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How to Purchase A Bainbridge Rental Property at Auction

A Man with a Gavel and Model HouseSimilar to numerous Bainbridge rental property investors, your exploration for an excellent bargain may have you considering buying real estate at an auction. But there are multiple things you need to comprehend before your first auction. Buying income properties at auction is far riskier than acquiring them in other forms. Although possessing good information and a strategy can help reduce some of that risk, real estate auctions will never be right for the faint-hearted – or risk-averse – investor. Those comfortable with some risk keep reading to figure out the basics of successfully buying a rental home at auction.

Risks and Benefits

The first thing to keep in mind when buying an income property at auction is that there are both risks and costs and benefits to consider. While houses sold at auction may appear to be priced below market value, many of them are in poor condition or have serious issues that will require extensive repairs. You may not be able to inspect the property before you buy, so this is one risk that may be difficult to interfere with. Other risks of buying at auction include the potential to overbid in the heat of the moment as well as the possibility of delays after purchase as the property goes through several entities, state or country redemption periods, and more.

On the other hand, auctions are a good way to discover real bargains on rental real estate. When you get a property at a big discount, you will maximize not only your cash flows but also your total return on your investment. Another strength is its ability to take possession of the property within a short time. Mostly, auctions can transfer the title on a property within 30 days, allowing you to begin preparations for your first tenant immediately. That means your property could start generating rental income much faster than a traditional sale.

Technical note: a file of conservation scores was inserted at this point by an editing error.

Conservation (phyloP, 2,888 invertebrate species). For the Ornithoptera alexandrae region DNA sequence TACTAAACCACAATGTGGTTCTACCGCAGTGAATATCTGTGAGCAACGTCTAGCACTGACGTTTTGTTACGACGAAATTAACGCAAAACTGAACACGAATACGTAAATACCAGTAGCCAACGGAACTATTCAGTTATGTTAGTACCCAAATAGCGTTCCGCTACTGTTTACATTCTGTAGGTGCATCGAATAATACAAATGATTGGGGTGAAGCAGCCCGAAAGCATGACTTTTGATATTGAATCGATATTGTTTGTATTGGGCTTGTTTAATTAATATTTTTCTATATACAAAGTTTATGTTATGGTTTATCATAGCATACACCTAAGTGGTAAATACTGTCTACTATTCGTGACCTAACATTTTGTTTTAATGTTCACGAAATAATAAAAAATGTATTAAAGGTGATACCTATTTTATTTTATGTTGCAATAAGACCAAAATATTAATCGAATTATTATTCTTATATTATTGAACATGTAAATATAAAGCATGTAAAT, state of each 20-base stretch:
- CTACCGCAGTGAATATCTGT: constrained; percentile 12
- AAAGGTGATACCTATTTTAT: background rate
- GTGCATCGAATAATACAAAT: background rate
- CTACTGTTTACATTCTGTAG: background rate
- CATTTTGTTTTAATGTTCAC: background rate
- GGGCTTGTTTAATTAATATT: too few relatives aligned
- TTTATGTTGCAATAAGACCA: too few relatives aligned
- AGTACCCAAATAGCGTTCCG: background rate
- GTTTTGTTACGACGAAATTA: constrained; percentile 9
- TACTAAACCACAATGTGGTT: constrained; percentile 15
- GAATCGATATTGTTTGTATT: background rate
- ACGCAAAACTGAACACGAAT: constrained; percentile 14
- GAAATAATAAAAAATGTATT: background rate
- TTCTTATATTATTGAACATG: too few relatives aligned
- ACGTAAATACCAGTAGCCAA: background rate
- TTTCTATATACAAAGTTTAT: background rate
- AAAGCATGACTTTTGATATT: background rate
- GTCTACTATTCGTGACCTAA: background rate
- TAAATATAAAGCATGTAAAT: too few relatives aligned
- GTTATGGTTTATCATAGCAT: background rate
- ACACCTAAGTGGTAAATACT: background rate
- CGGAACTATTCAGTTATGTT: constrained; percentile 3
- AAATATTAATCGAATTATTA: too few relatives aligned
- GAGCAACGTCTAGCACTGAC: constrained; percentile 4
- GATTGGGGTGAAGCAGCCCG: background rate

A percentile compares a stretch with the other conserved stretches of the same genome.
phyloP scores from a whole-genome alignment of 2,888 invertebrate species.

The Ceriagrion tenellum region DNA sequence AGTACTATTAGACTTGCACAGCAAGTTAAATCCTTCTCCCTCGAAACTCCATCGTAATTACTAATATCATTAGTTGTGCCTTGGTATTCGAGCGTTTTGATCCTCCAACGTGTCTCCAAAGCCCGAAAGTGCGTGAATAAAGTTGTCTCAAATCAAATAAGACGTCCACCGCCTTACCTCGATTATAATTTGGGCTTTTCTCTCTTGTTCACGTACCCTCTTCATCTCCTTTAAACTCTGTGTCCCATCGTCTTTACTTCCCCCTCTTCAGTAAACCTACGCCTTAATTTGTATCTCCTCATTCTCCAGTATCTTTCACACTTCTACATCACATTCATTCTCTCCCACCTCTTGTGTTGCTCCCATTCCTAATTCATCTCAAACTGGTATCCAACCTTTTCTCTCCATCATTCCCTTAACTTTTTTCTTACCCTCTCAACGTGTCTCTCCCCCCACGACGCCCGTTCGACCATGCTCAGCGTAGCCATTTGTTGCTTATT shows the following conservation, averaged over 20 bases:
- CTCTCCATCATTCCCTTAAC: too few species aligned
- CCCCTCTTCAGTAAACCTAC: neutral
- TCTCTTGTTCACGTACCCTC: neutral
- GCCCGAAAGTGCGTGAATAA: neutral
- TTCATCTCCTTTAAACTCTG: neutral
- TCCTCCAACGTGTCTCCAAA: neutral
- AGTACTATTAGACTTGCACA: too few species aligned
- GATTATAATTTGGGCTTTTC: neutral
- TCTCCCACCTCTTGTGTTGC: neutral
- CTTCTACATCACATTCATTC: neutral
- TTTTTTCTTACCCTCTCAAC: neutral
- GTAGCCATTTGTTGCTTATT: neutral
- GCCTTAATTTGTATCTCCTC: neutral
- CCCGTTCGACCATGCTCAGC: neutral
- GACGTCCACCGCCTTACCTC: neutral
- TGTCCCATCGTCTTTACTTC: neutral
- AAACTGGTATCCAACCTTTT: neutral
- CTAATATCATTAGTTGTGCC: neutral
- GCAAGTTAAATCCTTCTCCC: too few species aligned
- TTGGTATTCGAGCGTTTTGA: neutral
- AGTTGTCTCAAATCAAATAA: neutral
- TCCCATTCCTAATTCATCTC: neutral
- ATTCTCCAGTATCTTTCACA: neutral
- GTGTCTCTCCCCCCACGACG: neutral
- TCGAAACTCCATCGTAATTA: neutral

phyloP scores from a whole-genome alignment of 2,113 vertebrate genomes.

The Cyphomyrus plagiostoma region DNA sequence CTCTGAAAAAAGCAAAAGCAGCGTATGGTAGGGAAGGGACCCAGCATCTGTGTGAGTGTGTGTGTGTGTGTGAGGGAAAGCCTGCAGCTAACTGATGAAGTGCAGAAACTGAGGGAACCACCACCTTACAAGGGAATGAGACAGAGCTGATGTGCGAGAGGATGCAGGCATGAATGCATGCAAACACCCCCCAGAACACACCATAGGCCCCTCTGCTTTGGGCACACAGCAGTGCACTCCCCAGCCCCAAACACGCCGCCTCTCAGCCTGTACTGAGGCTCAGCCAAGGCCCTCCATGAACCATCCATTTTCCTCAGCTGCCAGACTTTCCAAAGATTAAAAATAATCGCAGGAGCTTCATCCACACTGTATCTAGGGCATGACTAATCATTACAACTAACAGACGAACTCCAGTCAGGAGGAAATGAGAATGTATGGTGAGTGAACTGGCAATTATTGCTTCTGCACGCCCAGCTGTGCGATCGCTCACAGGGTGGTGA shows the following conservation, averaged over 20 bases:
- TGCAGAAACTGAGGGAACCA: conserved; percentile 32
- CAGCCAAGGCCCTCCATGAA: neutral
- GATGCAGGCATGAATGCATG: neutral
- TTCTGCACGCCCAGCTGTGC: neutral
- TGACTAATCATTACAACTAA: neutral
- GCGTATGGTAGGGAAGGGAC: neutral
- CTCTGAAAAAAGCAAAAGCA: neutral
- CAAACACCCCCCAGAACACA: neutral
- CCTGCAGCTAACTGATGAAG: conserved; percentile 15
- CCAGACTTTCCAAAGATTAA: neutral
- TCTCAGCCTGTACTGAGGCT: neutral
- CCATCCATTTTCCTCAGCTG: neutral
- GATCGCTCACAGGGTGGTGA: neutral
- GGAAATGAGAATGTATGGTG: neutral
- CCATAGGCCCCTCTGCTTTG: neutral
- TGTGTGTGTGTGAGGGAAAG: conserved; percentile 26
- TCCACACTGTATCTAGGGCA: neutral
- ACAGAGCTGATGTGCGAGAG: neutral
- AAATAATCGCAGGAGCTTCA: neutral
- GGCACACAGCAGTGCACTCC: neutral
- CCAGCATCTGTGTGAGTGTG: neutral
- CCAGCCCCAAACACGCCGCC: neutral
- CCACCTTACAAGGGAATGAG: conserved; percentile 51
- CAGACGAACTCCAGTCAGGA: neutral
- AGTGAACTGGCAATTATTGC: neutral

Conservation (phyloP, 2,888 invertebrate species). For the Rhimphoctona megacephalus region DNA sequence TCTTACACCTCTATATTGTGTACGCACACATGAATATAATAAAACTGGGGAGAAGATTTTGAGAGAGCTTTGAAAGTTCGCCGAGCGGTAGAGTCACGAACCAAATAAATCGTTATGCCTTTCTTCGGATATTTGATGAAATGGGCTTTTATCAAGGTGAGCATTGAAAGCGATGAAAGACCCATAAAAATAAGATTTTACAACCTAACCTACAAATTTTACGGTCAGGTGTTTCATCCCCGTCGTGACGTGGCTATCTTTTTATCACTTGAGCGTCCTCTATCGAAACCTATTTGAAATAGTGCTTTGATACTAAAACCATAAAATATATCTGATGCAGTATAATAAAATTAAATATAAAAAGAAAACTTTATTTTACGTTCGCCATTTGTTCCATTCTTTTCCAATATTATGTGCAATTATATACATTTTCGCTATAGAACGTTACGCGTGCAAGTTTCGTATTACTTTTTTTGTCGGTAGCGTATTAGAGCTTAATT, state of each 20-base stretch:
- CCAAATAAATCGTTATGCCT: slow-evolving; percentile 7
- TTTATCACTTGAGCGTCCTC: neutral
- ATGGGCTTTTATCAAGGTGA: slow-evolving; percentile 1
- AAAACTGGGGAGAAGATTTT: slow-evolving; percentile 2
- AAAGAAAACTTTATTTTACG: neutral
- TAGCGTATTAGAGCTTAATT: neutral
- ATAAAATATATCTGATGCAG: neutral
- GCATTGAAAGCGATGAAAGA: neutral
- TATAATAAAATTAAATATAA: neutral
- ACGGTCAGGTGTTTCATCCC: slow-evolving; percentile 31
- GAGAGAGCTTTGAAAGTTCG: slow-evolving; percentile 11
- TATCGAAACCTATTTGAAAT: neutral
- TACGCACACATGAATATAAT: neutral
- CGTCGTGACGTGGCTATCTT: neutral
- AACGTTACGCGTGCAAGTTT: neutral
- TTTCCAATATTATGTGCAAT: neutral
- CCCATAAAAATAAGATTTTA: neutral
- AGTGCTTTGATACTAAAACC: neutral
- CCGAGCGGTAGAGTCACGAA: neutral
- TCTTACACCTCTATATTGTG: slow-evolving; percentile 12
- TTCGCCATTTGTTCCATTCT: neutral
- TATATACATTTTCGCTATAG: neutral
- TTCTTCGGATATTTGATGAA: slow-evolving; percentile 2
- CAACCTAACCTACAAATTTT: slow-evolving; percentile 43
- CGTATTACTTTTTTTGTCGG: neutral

How It Works

The process of buying a property at an auction begins by finding real estate auctions. This can be done by searching online auction websites or databases or working with a real estate agent specializing in auctions. Once you locate a potential property, your next target is to find out as much as you can about the property. Make sure to do a thorough comparative market analysis and evaluate the property’s potential as a rental home. Preferably, walkthrough or arrange an inspection of the property. If that is not feasible (and often it is not), you could drive by and peek in the windows. In your research, you should do your research. Take a closer look if there are any occupants, liens, or other possible concerns that may create roadblocks to ownership.

To bid competitively at an auction, you need to have plenty of cash on hand as well as financing lined up before you start to bid. In most cases, to buy a property at auction, you will need at least 10% of the selling price for a deposit, the ability to pay the remaining balance immediately (or within a matter of days, in some instances), and cash for administrative fees, survey costs, and insurance. Aside from that, there are different types of auctions, so be sure to thoroughly review all of the auction rules and be prepared to follow them.

What to Expect

Before you can bid in a real estate auction, you will have to register and submit a refundable deposit of 5% to 10% of the property’s expected selling price. If the auction is in person, plan to come about an hour before the auction starts to check in and get your official bidding card, which you will use when you bid. If the auction is online, you’ll log in to the auction website to make your bid. After the bidding begins, you will need to figure out exactly how much you can offer before the property is no longer a bargain. If you can avoid a bidding war, the chances of paying too much will greatly be reduced.

The result of whether you’ve won your auction or not will arrive within a minute. If you don’t win, you will get a refund of your deposit. However, if you win, you may be required to pay for the property in full immediately after the sale. Some auctions encourage you to bring cash or money order with you to complete your payment right away. Others will give you until the next day, or perhaps several days, to submit the required funds. Failure to do so will result in losing the sale, forfeiting your deposit, and even being banned from participating in future auctions, so it’s imperative to complete payment as requested. Then, even though you won the property at auction, you will still go through escrow and closing, just as you would when buying any other property.


Growing your investment portfolio – through auctions or any other means – can be a challenging but fulfilling endeavor. Real Property Management Valor Team offers free market rent evaluations, and we’re willing to give you advice on any potential properties you’re considering purchasing. You can contact us online or call at 440-534-6700.

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